Visual content marketing is the process of making your content pop. It’s one of the most important factors in content marketing and includes layout, graphics, videos, usability and calls-to-action, among other things. It helps establish the tone of your site, the feelings you want to evoke, and can help persuade the reader to take a specific action.
According to SAG IPL, 70% of consumers remember what they hear and see, and 96% of shoppers watch video content related to a product before making a decision related to a purchase. And according to Cision PR Newswire, about 93% of businesses got a new customer after sharing a video on social media.
The point being? Done right, visual content marketing can have significant and measurable impact on your marketing efforts – something Fairwind Creative can certainly help with and tailor to your business.
Visual content marketing defined, and how to rock it
In a nutshell, visual content marketing is the photos, videos, illustrations and overall graphic layout and aesthetic of your website. Now, the bigger question: how do you make the most of this powerful marketing tool, and use it to best serve your audience?
1 Clarify your goals and objectives
“By failing to prepare, you are preparing to fail.”
— Benjamin Franklin
We mention this quote because, when it comes to visual content marketing, it’s important to know the objective of your brand and how visuals are going to make it fly.
Are you looking at the short or long-term – or both? Are you trying to get readers to buy a product or join your email list? Like your Facebook page? Each of these factors will influence how you use visual content marketing for your business.
2 Tailor the content to your website
There’s little point in having images of your grandma’s encyclopedia collection on your website if you’re selling fig newtons (unless you like eating fig newtons while reading encyclopedias – hey, we ain’t here to judge!). However, there is much wisdom in knowing your audience—its gender breakdown, age, location, likes, fears, and what makes it tick—and serving it with images and design features it will understand.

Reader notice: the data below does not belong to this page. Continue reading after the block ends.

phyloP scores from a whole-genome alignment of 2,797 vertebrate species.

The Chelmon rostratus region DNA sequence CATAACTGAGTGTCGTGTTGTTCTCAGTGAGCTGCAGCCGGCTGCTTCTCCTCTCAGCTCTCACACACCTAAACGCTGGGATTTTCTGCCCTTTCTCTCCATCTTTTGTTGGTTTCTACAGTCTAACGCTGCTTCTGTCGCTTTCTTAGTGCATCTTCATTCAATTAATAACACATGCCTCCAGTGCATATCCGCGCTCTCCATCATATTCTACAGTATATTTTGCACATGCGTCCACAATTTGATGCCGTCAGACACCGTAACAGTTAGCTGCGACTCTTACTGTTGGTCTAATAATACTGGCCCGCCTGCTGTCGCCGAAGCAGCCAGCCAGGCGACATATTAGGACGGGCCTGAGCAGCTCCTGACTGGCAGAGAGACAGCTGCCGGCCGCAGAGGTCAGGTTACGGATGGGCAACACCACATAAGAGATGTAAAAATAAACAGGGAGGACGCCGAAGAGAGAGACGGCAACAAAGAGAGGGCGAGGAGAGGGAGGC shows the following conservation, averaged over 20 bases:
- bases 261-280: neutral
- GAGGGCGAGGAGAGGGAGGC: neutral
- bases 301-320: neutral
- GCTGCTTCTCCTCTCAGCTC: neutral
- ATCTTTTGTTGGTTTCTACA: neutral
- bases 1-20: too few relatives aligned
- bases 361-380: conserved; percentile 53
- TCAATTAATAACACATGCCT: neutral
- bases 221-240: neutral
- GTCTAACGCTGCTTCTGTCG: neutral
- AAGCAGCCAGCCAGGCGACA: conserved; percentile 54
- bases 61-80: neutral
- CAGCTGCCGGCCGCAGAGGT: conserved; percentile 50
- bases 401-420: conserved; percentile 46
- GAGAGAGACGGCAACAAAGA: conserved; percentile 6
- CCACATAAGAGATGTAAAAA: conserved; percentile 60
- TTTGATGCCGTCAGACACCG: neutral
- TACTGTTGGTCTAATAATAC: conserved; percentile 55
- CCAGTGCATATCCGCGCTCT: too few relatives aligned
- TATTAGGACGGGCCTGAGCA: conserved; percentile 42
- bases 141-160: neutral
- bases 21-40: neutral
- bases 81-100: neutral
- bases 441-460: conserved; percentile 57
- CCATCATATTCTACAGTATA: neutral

Fig newtons and encyclopedias? Probably not (sigh!). Images of happy people in tropical places if you’re a travel agency? Now we’re talkin’.
3 Streamline your site design
It’s not a coincidence the late Steve Jobs had a two week debate with his wife over which washing machine to buy. The billionaire was so particular about design (should it be a washing machine only? Or a washer/dryer combination? European or American-made?) that he famously made his family sleep on the floor of their new house because they had yet to find furniture that would appease the design-eye of often notorious perfectionist.
It’s probably safe to say that at times, design principals drove the Jobs family nuts. It also led to the iMac, iPhone, iPad and the most valuable American company in history.
You can use some of Jobs’s principals for your business too. Let’s start with your website. Is it attractive, intuitive, logical and easy-to-use? Contact us at Fairwind and we’ll help with that.
4 Don’t steal copyrighted images
Artists need to be paid for their work. While it’s very important to add visuals to your website, don’t randomly grab images off the internet, both from a moral and legal perspective. Penalties for using copyrighted images without a license can be high. The better approach: get permission to use the image first, buy the license to suitable stock images (stock imagery can be quite cheap!), or better yet, embrace your inner creative and take the photos yourself. Google will reward you with better search engine rankings if you use your own unique images!
5 Use the most appropriate marketing channels